I had a break in creating and art for a few years, but my mind and body missed it very much as I really need to create daily. It was a difficult time for me which reached it’s peak in 2014, which was an extremely dramatic year in my life. I was pregnant with my second child, but the pregnancy had many problems and we lost our son in the seventh month. I was in a bad condition emotionally and physically, but it was a turning point. I started drawing again, I drew all the emotions down. It took a while to live again. Our daughter was born in December 2015. We were sent home from hospital on Christmas Eve. Her name is Natasha, which means ‘born on Christmas Day’ and ‘birthday’.
In 2015 I published the first of my colouring books: ‘Posters for Coloring’. It was the start of my professional life as an illustrator. I worked with colouring books for the following two years. In 2018 I was honoured in the ‘Inspired by Japan VIII’ competition for one of my vector drawings. Our son Timothy was born that year and we moved to the UK as well. In 2019 I took part in Parallax Art Fair in London.
I am excited by woodcut and engravings, particularly the work of Albrecht Durer and his masterful creation of shadows with hatching. I like Katsushika Hokusai as well, for his compositions, the atmosphere of his artworks and the simple palette of colours he used.
I have to mention art nouveau style as well – It is very graphical. I particularly love Alphonse Mucha and admire his combination of realistically portrayed women with floral graphic lines.
I have many English inspirations: Georgian, Victorian and Edwardian houses, William Morris’ patterns and wallpapers, the vintage and Old English style objects I discover in charity shops., but my favourite inspirations are the worlds of J.R.R. Tolkien and Harry Potter!
I’m a mother of three: 12, 4 and 2 years of age. I try to mix motherhood with art work and creation, it’s a great challenge! Two of my three kids have started school and the youngest will start pre-school soon. I’m waiting for that as I will no longer have to fight for the pencils, pens and paper! My husband supports me with my artwork and is a wonderful father for our kids. We like to go on trips around the area, exploring Somerset and a little further – Dorset, Devon, Wales and Cornwall.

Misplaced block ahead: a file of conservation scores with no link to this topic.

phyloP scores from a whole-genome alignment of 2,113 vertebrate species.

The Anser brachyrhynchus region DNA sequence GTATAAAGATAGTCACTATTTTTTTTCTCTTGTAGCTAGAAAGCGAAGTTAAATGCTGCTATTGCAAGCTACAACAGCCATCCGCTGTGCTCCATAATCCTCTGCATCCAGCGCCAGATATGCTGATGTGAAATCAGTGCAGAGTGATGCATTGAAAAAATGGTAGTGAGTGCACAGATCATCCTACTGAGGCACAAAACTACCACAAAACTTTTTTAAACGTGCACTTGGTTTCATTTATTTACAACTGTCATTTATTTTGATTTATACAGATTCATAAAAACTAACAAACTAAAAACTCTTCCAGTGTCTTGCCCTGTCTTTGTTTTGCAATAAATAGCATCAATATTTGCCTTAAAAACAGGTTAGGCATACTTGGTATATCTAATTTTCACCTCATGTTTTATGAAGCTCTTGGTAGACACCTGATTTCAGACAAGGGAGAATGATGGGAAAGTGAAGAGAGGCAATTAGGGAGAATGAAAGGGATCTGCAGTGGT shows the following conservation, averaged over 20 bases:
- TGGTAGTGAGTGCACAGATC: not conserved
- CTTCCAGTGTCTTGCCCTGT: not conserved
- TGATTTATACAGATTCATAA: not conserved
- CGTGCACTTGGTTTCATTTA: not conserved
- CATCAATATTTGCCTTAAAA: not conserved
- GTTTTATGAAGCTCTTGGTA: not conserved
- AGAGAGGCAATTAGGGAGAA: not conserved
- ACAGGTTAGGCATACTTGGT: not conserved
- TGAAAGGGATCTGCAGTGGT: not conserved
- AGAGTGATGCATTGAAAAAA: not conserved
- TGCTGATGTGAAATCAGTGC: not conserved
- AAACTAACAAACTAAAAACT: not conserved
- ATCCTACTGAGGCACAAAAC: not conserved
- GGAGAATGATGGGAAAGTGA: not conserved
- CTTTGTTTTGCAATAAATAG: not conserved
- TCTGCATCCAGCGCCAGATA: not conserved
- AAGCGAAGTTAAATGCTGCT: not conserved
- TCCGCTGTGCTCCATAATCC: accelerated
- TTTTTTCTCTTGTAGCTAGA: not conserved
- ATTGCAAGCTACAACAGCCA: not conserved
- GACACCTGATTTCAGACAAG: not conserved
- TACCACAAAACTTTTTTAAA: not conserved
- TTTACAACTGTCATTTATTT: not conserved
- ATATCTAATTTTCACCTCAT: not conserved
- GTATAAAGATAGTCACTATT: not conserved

We had been thinking about moving to England for a few years, but there was always something in the way. Thanks to the approaching Brexit, we made a quick and final decision to move with the whole family. It was not easy, being a family of five, but nearly two years ago we moved to Nailsea in North Somerset.
I have always liked England and the British style of life, it suits us. Somerset is a very beautiful place to live, with amazing heritage, the beauty of nature, people, mown grass, cider and Cheddar cheese. It still fascinates us.
I was greatly honoured to become one of the core artists at the Heart of the Tribe Gallery in Glastonbury. It is the first gallery to represent me, exhibit and sell my artwork, I sold two of my original artworks on opening day, it was amazing. As I’m self-taught, it’s proof of being a professional artist for me. My lack of an artistic education means I need to constantly prove and remind myself that I am actually an artist. It’s ridiculous, I know.
I miss learning and studying, when all my kids are attending school I hope to study more. I’m going to do some short courses, there’s one in Oxford on botanical drawing and I want to learn more engraving techniques. I’m attracted to drypoint etching which is more detailed than linocut, so I plan to do Shelley Dyer-Gibbons Drypoint Etching Workshop in the Heart of the Tribe space. I would like to come back to clay sculpture as well, it gives me a lot of relaxation and satisfaction. I need to get my driving license so I can get out and take photos and get inspiration. I would also like to publish my colouring books in the UK.
I’m taking part in the October Instagram challenge #inktober. There’s a different theme each day and I’ve already started working on it. The theme for the 10th of October is ‘hope’, which I’ve chosen to symbolize with a mask. I hate masks, they disturb me, I feel I can’t breathe, but, I wear a mask and I hope this crazy time will end soon. I like to speak through my pictures.
Aga was interviewed by Vicki Steward of Normal For Glastonbury